These symptoms are often due to residual infections or long time diseases which have consumed body fluids; these can be relieved by body fluid supplementing and cooling methods. However, if similar symptoms appear with pale face and tongue, white and slight filthy furring, wet stool, the fever and dry mouth may due to weak digestive functions; these can be relieved with cooling de-dampness herbs and supplements to the digestive functions.

Over excited system functions can also cause pseudo-fire (TCM: excess Qi becomes fire); examples include increased sexual desires in tuberculosis, tinnitus, insane behavior in epilepsy and other neurological disorders, or strong organ-fire (4.4.1.7.2).

Stagnated-fire characteristics are: *Head bloating or fullness-feeling. *Alternating fever and chills.

*Bloating/fullness in chest and hypochondria or with acid reflux. *Deep red tongue with stingy furring, chord-like or rough pulses.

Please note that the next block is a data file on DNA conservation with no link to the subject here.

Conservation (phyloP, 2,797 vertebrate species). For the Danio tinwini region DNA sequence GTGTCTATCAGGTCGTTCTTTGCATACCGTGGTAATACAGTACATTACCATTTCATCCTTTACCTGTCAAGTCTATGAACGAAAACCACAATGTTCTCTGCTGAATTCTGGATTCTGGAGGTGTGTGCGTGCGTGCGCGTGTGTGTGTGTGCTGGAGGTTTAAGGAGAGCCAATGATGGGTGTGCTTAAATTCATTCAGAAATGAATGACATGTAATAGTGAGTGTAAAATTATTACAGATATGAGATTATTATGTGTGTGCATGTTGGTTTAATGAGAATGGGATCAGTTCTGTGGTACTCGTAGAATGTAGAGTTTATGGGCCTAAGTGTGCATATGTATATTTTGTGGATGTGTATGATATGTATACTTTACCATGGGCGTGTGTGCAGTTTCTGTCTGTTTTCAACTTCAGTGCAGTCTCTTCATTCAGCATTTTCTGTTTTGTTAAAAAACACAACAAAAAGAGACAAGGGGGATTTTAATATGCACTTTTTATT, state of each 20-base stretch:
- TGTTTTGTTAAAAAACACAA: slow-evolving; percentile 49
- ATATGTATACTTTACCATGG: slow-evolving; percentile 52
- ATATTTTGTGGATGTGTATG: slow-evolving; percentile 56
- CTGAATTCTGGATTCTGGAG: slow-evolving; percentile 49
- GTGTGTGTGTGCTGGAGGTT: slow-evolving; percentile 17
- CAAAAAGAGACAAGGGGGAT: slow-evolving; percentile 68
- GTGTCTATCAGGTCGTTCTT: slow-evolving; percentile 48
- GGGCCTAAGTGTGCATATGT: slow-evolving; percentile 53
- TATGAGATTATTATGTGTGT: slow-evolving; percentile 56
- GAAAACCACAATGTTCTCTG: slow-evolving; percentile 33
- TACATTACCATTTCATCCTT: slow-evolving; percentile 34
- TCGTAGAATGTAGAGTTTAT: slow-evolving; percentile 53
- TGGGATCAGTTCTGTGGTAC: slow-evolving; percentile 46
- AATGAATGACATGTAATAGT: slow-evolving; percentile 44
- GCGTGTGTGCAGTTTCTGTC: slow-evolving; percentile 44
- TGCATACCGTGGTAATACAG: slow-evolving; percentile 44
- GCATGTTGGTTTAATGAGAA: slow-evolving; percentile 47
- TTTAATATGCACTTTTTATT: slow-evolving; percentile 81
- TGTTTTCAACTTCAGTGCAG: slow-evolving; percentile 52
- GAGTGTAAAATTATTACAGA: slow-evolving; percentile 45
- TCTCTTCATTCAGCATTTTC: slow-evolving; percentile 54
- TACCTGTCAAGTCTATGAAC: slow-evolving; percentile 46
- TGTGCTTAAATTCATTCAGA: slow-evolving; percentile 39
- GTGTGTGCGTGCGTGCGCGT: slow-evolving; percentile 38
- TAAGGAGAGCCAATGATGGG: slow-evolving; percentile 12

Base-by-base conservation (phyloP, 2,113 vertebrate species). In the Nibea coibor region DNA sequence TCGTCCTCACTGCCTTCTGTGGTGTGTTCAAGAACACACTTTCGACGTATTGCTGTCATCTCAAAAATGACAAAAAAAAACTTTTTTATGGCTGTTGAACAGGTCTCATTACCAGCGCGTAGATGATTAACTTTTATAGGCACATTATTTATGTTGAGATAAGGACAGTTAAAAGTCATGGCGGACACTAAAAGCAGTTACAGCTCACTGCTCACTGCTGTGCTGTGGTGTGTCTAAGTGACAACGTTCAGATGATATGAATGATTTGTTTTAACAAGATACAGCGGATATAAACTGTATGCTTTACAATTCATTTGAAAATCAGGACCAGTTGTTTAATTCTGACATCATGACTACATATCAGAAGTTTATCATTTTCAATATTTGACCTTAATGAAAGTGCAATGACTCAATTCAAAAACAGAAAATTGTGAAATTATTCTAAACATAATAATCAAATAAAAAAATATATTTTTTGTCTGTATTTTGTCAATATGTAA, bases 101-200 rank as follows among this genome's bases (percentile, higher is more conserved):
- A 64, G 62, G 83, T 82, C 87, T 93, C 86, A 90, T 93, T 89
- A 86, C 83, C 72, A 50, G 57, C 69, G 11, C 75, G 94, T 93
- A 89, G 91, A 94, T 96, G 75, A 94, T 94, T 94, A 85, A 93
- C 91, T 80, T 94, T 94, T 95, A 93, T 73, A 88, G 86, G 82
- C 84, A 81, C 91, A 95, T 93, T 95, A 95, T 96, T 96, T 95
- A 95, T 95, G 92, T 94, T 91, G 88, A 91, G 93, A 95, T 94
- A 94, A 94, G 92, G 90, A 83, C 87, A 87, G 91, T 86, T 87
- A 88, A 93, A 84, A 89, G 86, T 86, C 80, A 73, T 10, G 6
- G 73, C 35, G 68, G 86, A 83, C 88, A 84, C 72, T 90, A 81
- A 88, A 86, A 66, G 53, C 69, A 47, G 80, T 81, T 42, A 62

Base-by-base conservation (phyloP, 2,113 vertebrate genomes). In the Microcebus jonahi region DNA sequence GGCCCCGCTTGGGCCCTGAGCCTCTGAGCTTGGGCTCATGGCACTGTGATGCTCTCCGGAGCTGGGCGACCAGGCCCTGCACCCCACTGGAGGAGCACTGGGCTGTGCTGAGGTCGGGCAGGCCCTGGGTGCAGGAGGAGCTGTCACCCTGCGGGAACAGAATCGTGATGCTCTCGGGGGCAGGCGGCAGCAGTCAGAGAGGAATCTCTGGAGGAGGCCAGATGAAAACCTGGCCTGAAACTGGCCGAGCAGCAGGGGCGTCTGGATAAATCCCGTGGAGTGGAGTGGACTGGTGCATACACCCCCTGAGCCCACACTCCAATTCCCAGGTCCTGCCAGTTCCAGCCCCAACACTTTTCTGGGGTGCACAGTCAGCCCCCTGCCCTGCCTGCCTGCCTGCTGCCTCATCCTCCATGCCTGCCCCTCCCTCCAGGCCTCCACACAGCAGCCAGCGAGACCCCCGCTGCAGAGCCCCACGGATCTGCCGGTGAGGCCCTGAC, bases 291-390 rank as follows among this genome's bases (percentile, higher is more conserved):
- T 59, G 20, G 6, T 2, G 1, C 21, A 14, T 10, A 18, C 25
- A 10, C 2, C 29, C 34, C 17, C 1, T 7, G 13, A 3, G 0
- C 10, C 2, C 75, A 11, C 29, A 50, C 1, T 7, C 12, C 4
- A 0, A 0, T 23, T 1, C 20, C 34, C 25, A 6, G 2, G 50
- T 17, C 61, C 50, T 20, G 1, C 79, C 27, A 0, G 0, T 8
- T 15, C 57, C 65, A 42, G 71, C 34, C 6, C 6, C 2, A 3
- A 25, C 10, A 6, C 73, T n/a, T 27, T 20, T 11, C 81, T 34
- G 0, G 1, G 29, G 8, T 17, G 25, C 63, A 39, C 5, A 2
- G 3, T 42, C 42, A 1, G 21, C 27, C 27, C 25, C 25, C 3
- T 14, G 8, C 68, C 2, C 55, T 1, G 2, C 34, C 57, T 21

These symptoms are often caused by sentimental stresses and can be relieved by de-clogging and Qi-soothing methods.

4.4.1.7.2. Organ-fire

The word fire (Huo) is also use in TCM physiology to describe the organ functions and energy. There are two intrinsic internal fires in a living body, i.e., heart-fire represents the functions and pumping energy of the heart; and life-gate- (or kidney-) fire represents the functions of adrenal secretions; both internal fires contribute to the body energy.

Symptoms of organ-fire include both deficient and excessive conditions:

*Heart: General weakness in energy or weak heart function indicates low heart- fire; main herbs: RenShen, FuZi. When ulcers appear on the tongue or in the mouth, with a red tongue tip, may include bleeding or swollen tongue, yellow urine or urine with blood, indicate strong heart-fire; main herbs: HuangLian. If the skin has scabies or maculae, this indicates strong heart-fire due to toxic infections (HuoDu); main herbs: HuangLian, JinYinHua.